Families on the front lines of mining, drilling, and fracking need your help. Support them now!

Protect the marine environment from harm

This is a submission in response to the call for comments on the draft Strategic Plan of the International Seabed Authority, which was requested by the Council in ISBA23/A/13. The undersigning organisations would like to focus on some fundamental questions that need to be addressed first and foremost, and which we would like to see integrated in the ISA Strategic Plan.

We are deeply concerned about the potentially irreversible losses of marine biodiversity which will likely result from deep-sea mining. While much remains unknown about deep-sea ecosystems, recent science calls for a fundamental rethinking of the course set towards allowing commercial deep sea mining in the short term. A recent collective letter published in Nature Geoscience concluded that most mining-induced loss of biodiversity in the deep sea is likely to last forever on human timescales, given the very slow natural rates of recovery in affected ecosystems (1). Another recent article in Frontiers in Marine Science concludes that the mining industry cannot deliver an outcome where there is no loss of biodiversity, as a result of the vulnerable nature of deep-sea environments to mining impacts, currently limited technological capacity to minimize harm, significant gaps in ecological knowledge, and uncertainties of recovery potential of deep-sea ecosystems (2).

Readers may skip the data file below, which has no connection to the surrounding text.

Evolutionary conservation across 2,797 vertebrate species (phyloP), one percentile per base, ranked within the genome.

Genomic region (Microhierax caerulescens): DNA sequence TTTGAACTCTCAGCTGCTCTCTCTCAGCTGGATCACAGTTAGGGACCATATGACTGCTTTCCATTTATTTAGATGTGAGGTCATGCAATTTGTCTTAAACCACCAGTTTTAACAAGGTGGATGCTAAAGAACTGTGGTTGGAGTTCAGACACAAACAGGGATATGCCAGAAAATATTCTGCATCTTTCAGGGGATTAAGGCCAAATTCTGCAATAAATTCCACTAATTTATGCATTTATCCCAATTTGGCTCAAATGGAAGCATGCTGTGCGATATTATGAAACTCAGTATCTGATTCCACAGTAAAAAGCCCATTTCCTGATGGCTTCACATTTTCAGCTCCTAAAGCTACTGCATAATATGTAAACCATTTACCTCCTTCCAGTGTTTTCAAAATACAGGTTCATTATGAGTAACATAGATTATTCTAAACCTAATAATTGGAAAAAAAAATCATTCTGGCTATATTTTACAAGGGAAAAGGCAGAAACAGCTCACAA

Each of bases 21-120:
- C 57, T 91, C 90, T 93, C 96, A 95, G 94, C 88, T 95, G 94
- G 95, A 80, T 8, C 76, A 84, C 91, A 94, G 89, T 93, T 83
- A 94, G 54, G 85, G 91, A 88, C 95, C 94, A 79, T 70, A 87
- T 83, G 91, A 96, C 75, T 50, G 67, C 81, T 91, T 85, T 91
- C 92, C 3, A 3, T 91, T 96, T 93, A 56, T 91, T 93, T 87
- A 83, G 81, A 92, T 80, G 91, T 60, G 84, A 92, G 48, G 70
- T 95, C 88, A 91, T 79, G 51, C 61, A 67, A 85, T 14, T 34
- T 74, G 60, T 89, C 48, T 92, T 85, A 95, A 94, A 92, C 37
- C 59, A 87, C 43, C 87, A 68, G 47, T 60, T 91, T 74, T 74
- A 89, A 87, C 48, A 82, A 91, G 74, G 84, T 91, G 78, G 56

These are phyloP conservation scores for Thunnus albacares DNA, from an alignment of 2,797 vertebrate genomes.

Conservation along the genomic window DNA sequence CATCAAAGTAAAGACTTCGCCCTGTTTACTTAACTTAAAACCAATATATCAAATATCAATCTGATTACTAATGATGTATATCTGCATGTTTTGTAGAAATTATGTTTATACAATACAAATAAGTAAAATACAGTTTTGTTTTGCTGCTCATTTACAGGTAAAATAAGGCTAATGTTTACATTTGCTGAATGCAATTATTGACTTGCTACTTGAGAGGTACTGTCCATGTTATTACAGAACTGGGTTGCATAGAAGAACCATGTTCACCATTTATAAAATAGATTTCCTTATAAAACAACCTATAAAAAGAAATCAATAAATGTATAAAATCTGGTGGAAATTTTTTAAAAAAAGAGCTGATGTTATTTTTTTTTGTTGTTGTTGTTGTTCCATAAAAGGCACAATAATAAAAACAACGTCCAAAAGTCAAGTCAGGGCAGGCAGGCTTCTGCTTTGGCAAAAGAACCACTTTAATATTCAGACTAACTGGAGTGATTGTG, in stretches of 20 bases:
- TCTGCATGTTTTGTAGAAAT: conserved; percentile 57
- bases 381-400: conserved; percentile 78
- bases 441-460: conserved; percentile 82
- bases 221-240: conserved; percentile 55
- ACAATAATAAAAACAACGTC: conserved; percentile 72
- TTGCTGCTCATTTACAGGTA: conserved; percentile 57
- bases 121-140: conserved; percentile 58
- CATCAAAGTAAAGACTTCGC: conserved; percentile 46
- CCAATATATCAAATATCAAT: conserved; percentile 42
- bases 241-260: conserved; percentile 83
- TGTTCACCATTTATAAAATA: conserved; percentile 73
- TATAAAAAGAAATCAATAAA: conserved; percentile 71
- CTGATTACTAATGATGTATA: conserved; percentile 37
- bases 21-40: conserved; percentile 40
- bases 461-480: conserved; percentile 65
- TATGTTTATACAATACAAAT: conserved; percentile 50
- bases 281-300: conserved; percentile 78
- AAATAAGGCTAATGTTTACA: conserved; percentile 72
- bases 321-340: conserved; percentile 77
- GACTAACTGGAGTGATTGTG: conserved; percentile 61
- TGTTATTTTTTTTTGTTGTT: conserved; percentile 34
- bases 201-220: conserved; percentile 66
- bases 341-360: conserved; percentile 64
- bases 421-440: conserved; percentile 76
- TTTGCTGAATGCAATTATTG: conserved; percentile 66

With the risk of irreversible and significant environmental impacts, and socio-economic benefits that are uncertain and inevitably short term, deep-sea mining imposes a serious threat to global sustainability. Deep-sea mining has no place in the world’s Agenda 2030 for sustainable development. We must prioritise sustainable alternatives and avoid locking our economy into this high risk technology.